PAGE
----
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Expat Insider - The World Through Expat Eyes

No Olympic Gold for Brazil

The ongoing economic recession and political turmoil continue to take their toll on Brazil: despite a friendly local population and great weather, the country stays in the bottom 5 in 2017.
  • 77% rate the economy negatively
  • Concerns about personal safety and political stability prevail
  • Climate and weather a big plus
  • Brazilians perceived as very friendly, also to kids
  • It’s hard to get by without speaking the language

Below Average for Costs and Finance

Three in five expats in Brazil are generally satisfied with their financial situation, only slightly behind  the global average (64%). However, this does not mean they are happy with the cost of living: nearly the same percentage (59%) rates the latter negatively, and double the global average even consider it to be very bad (12% vs. 6%). With these results, Brazil lands in the lower third of both indices, ranking 54th out of 65 countries in both the Personal Finance Index and the Cost of Living Index.

Economic Woes amid Political Rows

Brazil’s worst performance is in the Working Abroad Index where it ranks 63rd out of 65 countries. Nearly a third of respondents are generally dissatisfied with their career prospects (32%) and job security (31%).

While the country does not shine in any subcategory of this index, it is Brazil’s economy which really drags it down. Nearly a quarter of expats (24%) already thought this might be a potential disadvantage prior to their move, and 77% now rate the state of the economy negatively — over three times the global average of 25%! In the past few years, Brazil has seen its worst recession in decades and continued political turmoil following a massive corruption scandal has made it hard for the country to recover.

Sunny but Unsafe?

Brazil’s politics seem to worry expats beyond their impact on the economy, with over three-quarters (76%) rating political stability negatively. “Corruption of the government is common and consequently the country is struggling from the theft of money,” according to one Australian respondent.

Due to this result, as well as subpar ratings in terms of personal safety (68% regard this factor negatively), Brazil ranks second to last in the Safety & Security subcategory of the Quality of Life Index, followed only by Nigeria. “[I don’t like t]he rising level of thefts and violence on the streets”, one Canadian respondent said, admitting their “fear of going out at night because of security problems”. According to the OECD Better Life Index, only about 40% of people in Brazil feel safe being out and about alone at night, a much lower percentage than the OECD average of 68%.

There’s fear of going out at night because of security problems.

Further factors contributing to Brazil’s 62nd place in the Quality of Life Index include significantly higher-than-average dissatisfaction with its transportation infrastructure (58% negative ratings), as well as the quality (42%) and affordability (56%) of medical care. “The quality of the roads and [the] infrastructure are old and decrepit”, one Australian respondent agrees.

Still, there seems to be a silver lining regarding the quality of life in Brazil: 75% of respondents were looking forward to the climate and weather when contemplating relocating, and, after experiencing the Brazilian sun, 83% give this factor a positive rating. “The weather is definitely the best part about living here, that and after [six] years here we have made friends who we would count as family”, an Irish respondent said.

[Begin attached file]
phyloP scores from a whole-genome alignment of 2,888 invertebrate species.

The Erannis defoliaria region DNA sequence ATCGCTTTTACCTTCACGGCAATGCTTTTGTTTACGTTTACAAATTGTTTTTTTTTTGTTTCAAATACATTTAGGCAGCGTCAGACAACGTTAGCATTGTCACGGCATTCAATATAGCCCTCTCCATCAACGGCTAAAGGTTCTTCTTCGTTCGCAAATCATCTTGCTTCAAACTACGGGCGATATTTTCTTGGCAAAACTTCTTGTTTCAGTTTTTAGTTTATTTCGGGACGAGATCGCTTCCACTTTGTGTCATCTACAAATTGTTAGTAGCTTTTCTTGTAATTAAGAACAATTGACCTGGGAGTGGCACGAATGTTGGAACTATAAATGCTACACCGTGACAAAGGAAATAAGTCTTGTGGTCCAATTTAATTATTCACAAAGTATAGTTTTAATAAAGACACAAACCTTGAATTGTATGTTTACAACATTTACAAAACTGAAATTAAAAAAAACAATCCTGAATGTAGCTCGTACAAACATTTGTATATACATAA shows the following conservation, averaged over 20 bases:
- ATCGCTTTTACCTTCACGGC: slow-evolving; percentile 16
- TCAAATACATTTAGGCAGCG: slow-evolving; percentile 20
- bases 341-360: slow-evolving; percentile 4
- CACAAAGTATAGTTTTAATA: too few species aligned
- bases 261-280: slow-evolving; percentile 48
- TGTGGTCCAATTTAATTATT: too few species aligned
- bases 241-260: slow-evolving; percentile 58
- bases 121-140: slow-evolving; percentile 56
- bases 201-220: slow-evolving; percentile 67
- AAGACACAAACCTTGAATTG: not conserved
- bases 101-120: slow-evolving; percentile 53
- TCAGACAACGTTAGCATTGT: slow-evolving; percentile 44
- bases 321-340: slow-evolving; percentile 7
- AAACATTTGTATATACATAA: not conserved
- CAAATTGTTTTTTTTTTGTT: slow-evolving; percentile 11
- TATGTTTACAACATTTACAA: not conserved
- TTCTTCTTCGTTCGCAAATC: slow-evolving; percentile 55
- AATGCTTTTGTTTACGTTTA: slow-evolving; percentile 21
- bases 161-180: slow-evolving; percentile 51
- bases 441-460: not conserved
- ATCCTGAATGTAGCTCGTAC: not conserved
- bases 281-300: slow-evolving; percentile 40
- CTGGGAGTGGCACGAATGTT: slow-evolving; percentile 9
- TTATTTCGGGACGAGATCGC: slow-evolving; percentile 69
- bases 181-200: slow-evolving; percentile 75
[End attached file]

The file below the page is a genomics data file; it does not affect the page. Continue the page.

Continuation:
Warm-Hearted Brazilians as Best Friends

Over three-fifths (61%) think making local friends is easy in Brazil, and more than half (53%) say their friends and acquaintances are mostly local residents. Compared to the global average of 19%, this is a striking result and is in fact the highest percentage across all countries. Well over four in five respondents agree that the population is generally friendly (86%) and appreciate the friendly attitude toward foreign residents in particular (84%).

After six years here we have made friends who we would count as family.

Still, it might take some time to settle down in Brazil: 35% of expats think it isn’t easy. This is possibly due to the language, as one Nigerian respondent points out that you “can't do anything without learning the language, Portuguese”. Almost double the global average (76% vs. 41%) agree that it is hard to live in Brazil without speaking the language. Thanks to these mixed results, Brazil lands a 33rd place in the Ease of Settling In Index, its best ranking across all indices.

Families Welcome, but Education Hard to Find

Brazilian friendliness also extends to families with children, according to 85% of all expat parents in Brazil; one expat from the USA added: “[P]eople are very kind to others’ children. There’s not as much fear about people paying attention to babies and small children.” While 72% are content with their family life in general, 47% of expat parents in Brazil are still afraid for their children’s safety — almost five times the global average (10%).

Childcare and education options in Brazil are not considered to be the best either. In the subcategories of the Family Life Index, Brazil ranks third to last for costs and second to last for availability.

In Brazil, a third of parents (33%) also rate the quality of education negatively, more than double the worldwide average of 16%. This might be one of the reasons why expat parents in Brazil were most likely to choose a local private school (49%) or international school (21%) for their children, rather than local state schools (18%) (multiple answers possible). All these factors add up to Brazil ranking 43rd out of 45 countries in the Family Life Index.

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